Root (linguistics)

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In linguistics, a root (also: word root ) is a word core that cannot be further broken down morphologically . From a formal point of view, this word core is traditionally not associated with any particular part of speech or word class. Often, however, this word kernel can (at least semantically) be regarded as verbal in nature, which is why in these cases verb (al) roots are used more precisely ; but there are also noun roots and pronominal roots, for example . So go is the word root for the word forms go , walk , go out , etc., gold is the word root for the word forms gold , golden , gilded , etc. The root of a word thus forms the smallest unit (morphological atom) for word formation.

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In contrast to the root, the word stem can be subdivided and assigned to a certain part of speech. The root is usually the starting point for creating new words, e.g. B. through derivation , conversion , composition (in word formation) or through inflection (word inflection ). At best, the root is subject to ablaut formation. In linguistics, a root in the sense of a morphological atom is often marked with the symbol .

  • Example in Latin
    • Root: √ leg (meaning: "collect, read, select")
    • Trunk: lector (noun agentis: "the reader", formed by derivation)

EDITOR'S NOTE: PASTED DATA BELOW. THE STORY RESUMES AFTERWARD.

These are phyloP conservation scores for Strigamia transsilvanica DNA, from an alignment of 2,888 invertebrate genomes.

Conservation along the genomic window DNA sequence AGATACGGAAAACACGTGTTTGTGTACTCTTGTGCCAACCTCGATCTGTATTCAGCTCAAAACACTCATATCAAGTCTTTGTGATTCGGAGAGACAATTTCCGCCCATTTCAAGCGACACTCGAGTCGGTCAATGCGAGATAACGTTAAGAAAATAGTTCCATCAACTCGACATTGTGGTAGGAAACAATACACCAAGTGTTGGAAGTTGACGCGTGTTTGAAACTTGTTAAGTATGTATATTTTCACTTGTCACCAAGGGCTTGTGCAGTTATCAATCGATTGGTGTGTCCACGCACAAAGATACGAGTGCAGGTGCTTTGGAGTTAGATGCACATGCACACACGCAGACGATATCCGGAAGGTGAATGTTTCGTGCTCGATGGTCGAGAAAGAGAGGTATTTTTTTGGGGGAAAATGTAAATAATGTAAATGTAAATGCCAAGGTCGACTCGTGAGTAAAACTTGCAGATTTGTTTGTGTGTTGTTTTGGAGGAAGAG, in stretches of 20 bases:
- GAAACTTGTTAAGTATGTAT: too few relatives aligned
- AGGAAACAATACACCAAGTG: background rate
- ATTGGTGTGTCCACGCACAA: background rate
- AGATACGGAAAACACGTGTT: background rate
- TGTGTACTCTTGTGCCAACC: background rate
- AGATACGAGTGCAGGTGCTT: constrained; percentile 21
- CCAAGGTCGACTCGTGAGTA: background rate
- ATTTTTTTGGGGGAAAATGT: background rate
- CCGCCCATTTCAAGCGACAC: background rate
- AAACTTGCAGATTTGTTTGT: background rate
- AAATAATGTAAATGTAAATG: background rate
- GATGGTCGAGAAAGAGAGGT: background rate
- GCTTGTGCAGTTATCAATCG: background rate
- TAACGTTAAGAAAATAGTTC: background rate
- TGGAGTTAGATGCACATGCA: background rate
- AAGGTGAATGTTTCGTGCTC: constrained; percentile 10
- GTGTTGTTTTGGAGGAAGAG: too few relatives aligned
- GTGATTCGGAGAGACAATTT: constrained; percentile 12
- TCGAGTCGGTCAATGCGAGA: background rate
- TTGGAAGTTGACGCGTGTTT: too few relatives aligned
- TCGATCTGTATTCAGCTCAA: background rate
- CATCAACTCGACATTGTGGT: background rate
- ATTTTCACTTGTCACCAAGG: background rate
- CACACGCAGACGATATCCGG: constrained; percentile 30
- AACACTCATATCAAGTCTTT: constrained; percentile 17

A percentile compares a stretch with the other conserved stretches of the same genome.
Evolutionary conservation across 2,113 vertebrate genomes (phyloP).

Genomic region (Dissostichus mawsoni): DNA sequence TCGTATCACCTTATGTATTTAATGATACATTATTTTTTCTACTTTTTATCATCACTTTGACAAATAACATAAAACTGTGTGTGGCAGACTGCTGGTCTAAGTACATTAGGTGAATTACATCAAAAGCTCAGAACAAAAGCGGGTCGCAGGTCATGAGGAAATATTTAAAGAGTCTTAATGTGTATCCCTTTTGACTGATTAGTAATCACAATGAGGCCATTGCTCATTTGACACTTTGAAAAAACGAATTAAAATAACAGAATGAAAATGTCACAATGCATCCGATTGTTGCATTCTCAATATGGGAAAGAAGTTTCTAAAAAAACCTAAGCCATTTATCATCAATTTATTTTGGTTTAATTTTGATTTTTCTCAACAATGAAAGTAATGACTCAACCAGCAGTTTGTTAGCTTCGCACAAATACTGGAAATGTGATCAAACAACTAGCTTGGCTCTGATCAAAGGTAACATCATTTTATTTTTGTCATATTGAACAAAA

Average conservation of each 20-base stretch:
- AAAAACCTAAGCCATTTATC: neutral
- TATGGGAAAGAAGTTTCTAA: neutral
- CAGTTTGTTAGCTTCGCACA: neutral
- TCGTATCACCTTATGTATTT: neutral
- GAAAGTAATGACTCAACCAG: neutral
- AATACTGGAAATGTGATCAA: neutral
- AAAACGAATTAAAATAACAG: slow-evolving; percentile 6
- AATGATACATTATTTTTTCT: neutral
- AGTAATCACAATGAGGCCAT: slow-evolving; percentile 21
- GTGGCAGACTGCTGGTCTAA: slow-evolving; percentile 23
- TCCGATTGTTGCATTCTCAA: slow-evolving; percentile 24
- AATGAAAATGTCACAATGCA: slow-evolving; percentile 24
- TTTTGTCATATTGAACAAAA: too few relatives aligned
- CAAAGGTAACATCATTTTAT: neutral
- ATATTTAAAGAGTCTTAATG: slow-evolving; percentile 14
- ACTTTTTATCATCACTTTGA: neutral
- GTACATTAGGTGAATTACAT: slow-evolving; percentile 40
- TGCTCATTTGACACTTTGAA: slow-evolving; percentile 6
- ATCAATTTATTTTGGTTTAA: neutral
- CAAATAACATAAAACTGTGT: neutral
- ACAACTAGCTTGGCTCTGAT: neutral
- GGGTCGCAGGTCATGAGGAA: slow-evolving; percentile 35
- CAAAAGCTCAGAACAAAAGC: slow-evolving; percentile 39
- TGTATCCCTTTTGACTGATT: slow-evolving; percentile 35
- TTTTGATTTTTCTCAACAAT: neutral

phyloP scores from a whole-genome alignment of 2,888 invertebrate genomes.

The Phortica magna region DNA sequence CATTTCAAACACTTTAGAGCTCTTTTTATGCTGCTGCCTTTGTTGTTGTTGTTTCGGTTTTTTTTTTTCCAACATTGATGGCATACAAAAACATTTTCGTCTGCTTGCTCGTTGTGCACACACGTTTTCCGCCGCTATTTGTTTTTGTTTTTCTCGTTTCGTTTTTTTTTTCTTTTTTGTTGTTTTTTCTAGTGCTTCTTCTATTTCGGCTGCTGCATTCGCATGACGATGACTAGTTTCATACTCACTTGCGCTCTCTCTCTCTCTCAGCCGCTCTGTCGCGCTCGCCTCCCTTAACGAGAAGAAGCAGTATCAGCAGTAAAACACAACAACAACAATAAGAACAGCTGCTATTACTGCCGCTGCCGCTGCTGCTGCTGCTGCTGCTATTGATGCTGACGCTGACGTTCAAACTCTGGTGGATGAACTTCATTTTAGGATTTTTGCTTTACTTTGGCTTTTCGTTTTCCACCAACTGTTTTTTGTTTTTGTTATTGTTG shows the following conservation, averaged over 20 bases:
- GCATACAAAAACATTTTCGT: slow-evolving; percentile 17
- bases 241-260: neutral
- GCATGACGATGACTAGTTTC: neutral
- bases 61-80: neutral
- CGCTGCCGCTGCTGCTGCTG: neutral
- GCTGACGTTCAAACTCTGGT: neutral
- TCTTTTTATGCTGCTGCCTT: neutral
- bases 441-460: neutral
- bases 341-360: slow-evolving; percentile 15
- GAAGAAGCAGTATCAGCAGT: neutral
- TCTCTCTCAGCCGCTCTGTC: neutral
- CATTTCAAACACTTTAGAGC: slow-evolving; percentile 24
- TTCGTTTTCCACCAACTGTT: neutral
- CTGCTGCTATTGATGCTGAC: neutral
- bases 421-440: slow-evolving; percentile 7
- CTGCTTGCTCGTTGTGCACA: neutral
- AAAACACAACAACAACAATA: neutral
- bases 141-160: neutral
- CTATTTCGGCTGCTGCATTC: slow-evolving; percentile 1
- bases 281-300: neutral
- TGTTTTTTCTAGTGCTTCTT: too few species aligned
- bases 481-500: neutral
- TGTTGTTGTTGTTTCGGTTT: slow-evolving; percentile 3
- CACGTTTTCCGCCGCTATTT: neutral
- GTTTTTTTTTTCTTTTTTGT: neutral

• inflected word: lectoris (stem + genitive ending)
  • Example Sanskrit
    • Root: √ dhā (धा)
    • Tribe: dadhā (दधा) (formed by reduplication )
    • Inflected word: dadhāti (दधाति) ("he lays")

In the basic Indo-European language , the stem is formed from the root and one or more suffixes that are used to create the stem . The suffixes together are sometimes referred to as an exit ; they can be fused together to form a unit that can no longer be clearly divided . In certain cases, however, the trunk consists of only one root with no discernible extensions; then one speaks of Wurzelflexion (z. B. roots omen , root Present , root- ).

In historical linguistics , the term root is sometimes imprecisely applied to a core derived from historical comparison. However, this can just as well consist of a word stem or even a complete word form.

In this sense of the common origin, a root is often marked with the symbol * in linguistics . However, the asterisk only marks forms that have been reconstructed but not directly documented. In some cases (e.g. in the case of the Romance languages ) a preform or a common precursor is directly occupied, which is why the asterisk (the character asterisk) is not used.

In the Semitic languages , most words are based on a three-consonant root. See Radikal (Semitic languages) .

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Web links

Wiktionary:  Word root - explanations of meanings, word origins, synonyms, translations
Wiktionary: root  - explanations of meanings, word origins, synonyms, translations